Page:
[ Van Dongen, Kees ] Baudelaire, Charles. Les Fleurs du Mal. Paris-Bievres: [ Pierre de Tartas. ] 1947.
This group of largely erotic poems not only solidified Baudelaire’s reputation as a dissolute sensualist but added to his infamy criminal prosecutions for blasphemy and obscenity. Six of the poems were banned in France and the ban remained in place until 1949. His dedication of the book to the revered French poet Theophile Gautier as “maitre et ami” and “poete impeccable” seems to have had little pacifying effect on the public’s or the authorities’ perception of the book. For generations after Baudelaire’s death in 1867, at age forty-six, Les Fleurs du Mal represented depravity, morbidity, and obscenity.
Which doubtless explains its popularity. Elegant illustrated editions of it have been published throughout the twentieth century beginning in 1920 by Éditions René Kieffer which was illustrated by André Domin, two separate editions in 1923 illustrated by Almery Lobel and by Odilon Redon, an edition in 1947 published by La Bibliotèque Française which was illustrated by Henri Matisse, and an edition in 1966 illustrated by Georges Rouault.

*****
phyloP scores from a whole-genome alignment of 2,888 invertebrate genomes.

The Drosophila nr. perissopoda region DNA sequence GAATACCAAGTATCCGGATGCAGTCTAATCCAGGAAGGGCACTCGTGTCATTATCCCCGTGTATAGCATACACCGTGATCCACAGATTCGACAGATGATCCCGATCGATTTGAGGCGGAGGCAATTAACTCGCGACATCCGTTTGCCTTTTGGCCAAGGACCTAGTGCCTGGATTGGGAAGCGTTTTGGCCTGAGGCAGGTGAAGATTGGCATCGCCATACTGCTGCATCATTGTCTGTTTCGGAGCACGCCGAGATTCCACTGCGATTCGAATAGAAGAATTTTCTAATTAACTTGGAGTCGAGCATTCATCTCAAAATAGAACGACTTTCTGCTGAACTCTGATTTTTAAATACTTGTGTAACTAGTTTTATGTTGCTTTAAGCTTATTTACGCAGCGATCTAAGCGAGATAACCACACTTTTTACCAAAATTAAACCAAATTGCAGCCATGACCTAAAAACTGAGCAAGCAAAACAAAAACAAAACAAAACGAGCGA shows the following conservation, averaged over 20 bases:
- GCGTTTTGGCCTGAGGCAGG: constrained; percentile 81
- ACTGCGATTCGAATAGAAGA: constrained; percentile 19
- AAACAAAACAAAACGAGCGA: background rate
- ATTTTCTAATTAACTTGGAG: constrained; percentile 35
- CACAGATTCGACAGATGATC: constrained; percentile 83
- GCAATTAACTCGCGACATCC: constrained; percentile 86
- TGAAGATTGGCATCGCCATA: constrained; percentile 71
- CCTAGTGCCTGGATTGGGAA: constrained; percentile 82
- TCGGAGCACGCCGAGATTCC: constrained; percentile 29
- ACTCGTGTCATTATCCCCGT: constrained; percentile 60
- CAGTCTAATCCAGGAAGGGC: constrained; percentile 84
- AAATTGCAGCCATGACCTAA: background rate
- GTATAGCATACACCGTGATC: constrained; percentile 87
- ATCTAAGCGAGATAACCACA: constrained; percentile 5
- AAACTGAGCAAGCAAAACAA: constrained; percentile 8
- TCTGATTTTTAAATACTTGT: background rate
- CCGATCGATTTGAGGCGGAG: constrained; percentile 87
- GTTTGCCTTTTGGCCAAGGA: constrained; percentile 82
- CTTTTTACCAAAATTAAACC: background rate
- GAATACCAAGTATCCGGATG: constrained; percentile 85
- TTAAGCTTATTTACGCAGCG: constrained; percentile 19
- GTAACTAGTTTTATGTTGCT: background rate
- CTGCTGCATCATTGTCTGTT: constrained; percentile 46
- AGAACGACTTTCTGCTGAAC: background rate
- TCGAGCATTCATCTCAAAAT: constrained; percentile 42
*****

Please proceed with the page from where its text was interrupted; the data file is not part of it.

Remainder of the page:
This edition, published in 1946, has been illustrated by Kees van Dongen and it captures evocatively the eroticism of Baudelaire’s poetry. Van Dongen’s illustrations portray the sensual allure of the Black Venus, inspired by Jeanne Duval, Baudelaire’s mixed race mistress for many years. It contains an introduction by Jean-Paul Sartre who suggests that Baudelaire in his work appears to accept without rebellion a morality that condemns what he has chosen to portray as ordinary human desire.
Out of a total edition of 270, this copy is one of fifty on Vélin d’Arches. The engravings and etchings were printed at Atelier Crommelynk. The book is loose as issued in a paper wrapper of heavyweight grey textured paper and housed in a clamshell box covered in maroon-colored cloth. Also in the box is an additional suite of the hors texte prints housed in a paper folder.
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